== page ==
By Jack Rubinger
“Let’s Talk Air Quality,” a community-based video and report made its premiere Sunday, January 22 at the Lents Team Center.
The event drew an enthusiastic crowd and was successful in helping educate, generate awareness and foster solutions to diesel pollution problem that is of growing concern in the Lents community. It’s an important issue affecting all Oregonians.
The Oregon Environmental Council conducted much of the air sampling which was the basis for the video. According to the OEC, even on a beautiful day, we experience this type of pollution, even in indoor spaces.
OEC shared snapshots of different neighborhoods in Lents which are raising red flags. Overall, more children are at risk, too.
The video features interviews from people in the community expressing concerns about air pollution in their daily lives while going to work, to school, commuting and living near major arteries like 82nd Ave. and 1-205.
Speakers included Adam Brunelle, Program Director for Green Lents; Jen Coleman, Health & Outreach Director from the Oregon Environmental Council and Eden Radar, Lents Youth Initiative Project Manager for ROSE Community Development.
Brunelle helped organize the work with another Vista Corps volunteer last fall to collect the sampling with teens from Lents Youth Initiative.
Coleman works on communications, education and outreach in regards to important public health issues at Oregon Environmental Council, including ways to mitigate exposure to pollution, toxics and other environmental concerns.
Radar coordinated teens to help with air sampling during July – October and coordinated interviews for the video and made the final edits.
“We designed this community air sampling project to build awareness of diesel pollution in our lives,” said Coleman.
“Community members identified locations of concern and then conducted observations and air quality sampling at those locations, including Beyer Court, Ed Benedict Park, and the Lents Transit Center.
“The result is a series of air quality ‘snapshots’ revealing personal exposures to diesel pollution. Our samples found short-term exposures consistently 10-20 times above the state health benchmark and as high as 70 times.
“We found levels that would increase the risk of heart and lung disease as well as increase risk of cancer with consistent exposure over a lifetime.”
The evening’s discussions, raised the following questions:
• What legislation is in the works?
• What are the steps for creating a barrier?
• Why didn’t Oregon join California and Washington to deal with the problem of dirty of trucks that generate diesel pollution?
• What/who is stopping Oregon from moving forward with policies dealing with this problem?
• What is Governor Brown’s stance on diesel pollution?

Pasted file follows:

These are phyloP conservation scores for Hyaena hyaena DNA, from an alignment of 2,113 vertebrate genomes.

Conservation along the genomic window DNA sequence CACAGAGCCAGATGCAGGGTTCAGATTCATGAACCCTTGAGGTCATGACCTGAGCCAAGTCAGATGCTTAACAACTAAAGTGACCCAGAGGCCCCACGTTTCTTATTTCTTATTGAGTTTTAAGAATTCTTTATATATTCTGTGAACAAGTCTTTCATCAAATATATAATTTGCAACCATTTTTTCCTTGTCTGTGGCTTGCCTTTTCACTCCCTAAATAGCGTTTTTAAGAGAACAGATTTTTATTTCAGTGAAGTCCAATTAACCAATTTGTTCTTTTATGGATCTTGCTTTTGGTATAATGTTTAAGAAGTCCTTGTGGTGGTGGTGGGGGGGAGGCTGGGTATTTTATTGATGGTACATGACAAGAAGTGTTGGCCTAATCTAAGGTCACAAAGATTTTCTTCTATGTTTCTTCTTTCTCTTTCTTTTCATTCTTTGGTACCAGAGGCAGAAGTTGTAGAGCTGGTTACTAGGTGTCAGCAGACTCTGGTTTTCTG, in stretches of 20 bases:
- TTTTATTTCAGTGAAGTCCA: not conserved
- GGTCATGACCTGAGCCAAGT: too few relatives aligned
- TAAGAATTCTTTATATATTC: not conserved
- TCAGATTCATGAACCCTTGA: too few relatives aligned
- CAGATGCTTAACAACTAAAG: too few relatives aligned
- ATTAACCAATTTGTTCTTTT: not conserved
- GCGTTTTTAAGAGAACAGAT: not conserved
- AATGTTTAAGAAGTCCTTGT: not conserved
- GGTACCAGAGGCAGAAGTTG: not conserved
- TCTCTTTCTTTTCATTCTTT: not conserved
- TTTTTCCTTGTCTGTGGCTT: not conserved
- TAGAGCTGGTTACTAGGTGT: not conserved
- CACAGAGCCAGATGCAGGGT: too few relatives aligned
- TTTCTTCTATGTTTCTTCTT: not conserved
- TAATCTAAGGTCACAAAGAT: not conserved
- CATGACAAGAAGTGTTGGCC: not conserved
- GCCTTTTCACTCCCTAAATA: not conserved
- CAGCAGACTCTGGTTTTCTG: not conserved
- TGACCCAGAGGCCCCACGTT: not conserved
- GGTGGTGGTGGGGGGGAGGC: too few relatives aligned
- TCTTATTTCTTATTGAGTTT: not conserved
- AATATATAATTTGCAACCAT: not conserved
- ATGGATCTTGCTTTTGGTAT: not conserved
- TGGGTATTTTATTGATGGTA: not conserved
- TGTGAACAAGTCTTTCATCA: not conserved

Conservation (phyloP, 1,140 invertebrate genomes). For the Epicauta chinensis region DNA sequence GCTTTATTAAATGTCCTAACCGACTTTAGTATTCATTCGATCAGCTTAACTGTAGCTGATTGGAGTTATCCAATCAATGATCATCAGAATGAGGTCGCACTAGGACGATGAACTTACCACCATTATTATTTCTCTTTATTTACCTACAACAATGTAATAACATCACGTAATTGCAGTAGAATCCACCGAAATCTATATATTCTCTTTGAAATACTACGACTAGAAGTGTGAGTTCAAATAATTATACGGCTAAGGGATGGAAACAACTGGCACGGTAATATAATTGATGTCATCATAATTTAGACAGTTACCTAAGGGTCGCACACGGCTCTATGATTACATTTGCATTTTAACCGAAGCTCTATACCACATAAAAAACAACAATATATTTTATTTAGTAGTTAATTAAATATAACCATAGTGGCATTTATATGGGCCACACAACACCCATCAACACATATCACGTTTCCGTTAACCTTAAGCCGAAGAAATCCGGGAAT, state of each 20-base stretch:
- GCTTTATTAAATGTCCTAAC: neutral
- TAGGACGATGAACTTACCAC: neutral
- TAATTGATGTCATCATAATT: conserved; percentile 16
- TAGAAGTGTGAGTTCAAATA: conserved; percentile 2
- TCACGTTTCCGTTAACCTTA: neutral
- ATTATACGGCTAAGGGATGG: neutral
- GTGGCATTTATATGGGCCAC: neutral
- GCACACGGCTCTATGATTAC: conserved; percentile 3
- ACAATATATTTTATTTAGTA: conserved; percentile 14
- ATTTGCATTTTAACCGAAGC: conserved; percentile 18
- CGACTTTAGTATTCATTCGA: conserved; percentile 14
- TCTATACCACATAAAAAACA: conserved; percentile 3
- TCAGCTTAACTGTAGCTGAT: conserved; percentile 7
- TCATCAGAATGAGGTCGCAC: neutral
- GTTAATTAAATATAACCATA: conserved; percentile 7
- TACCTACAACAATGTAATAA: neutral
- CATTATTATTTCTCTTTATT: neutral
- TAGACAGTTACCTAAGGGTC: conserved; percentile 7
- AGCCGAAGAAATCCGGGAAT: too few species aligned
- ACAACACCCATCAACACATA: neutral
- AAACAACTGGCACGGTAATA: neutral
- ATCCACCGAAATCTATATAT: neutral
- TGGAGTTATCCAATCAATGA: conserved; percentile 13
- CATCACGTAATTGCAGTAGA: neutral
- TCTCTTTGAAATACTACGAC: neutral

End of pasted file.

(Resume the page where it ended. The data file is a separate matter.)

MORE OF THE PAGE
“Engines built since 2007 are cleaner and less polluting,” explained Coleman. “Unfortunately, Oregon is moving slowly at getting dirty engines off the road, but there is a 68 million dollar settlement that can put more money into getting dirty engines off the road.”
“Neighborhoods can come together to successfully deal with air pollution from diesel engines, but those in power to help make a change have to know the faces of the people they’re hurting. Not just a red map.”
Coleman continued, “At a local level, we can do simple things like planting trees to create barriers or we can get leverage our legislators, or we can call the contractors directly and ask them to use cleaner construction equipment.”
The OEC offered these ways to protect your health and breath less pollution:
Plan your route. Seek a path to avoid high traffic and construction sites.
Stop engine idling. Oregon law requires trucks, buses and heavy duty vehicles to shut off their engines if idling for more than five minutes.
Reduce pollution in the car. Diesel pollution can be 4-8x more concentrated inside your car. Set your air system to recirculate air.
Get fresh air in your home. Open the window. use exhaust fans to draw stale air out and fresh air in.
Take off your shoes indoors. Avoid tracking pollutants from outside into your home
Speak up for change. Tell city and state lawmakers you’re concerned about air quality.
Forge Good Neighbor Agreements. Research ones that have worked.
If you see a construction vehicle in your neighborhood, find out if it is “clean” or “dirty.” Then complain/alert in the media. Ask if the contractor can use a clean engine on-site.
• Green Lents is a nonprofit founded in 2009 and supported by neighbors who work to promote a culture of sharing and neighborhood sustainability in and around the Lents neighborhood. See greenlents.com.
• ROSE Community Development is dedicated to serving the needs of outer SE communities by developing affordable housing and helping to create educational and economic opportunities. ROSEcdc.org.
• Oregon Environmental Council advances innovative, equitable solutions to Oregon’s environmental challenges for today and future generations.
To sign up for action alerts, visit oeconline.org/join-us/take-action.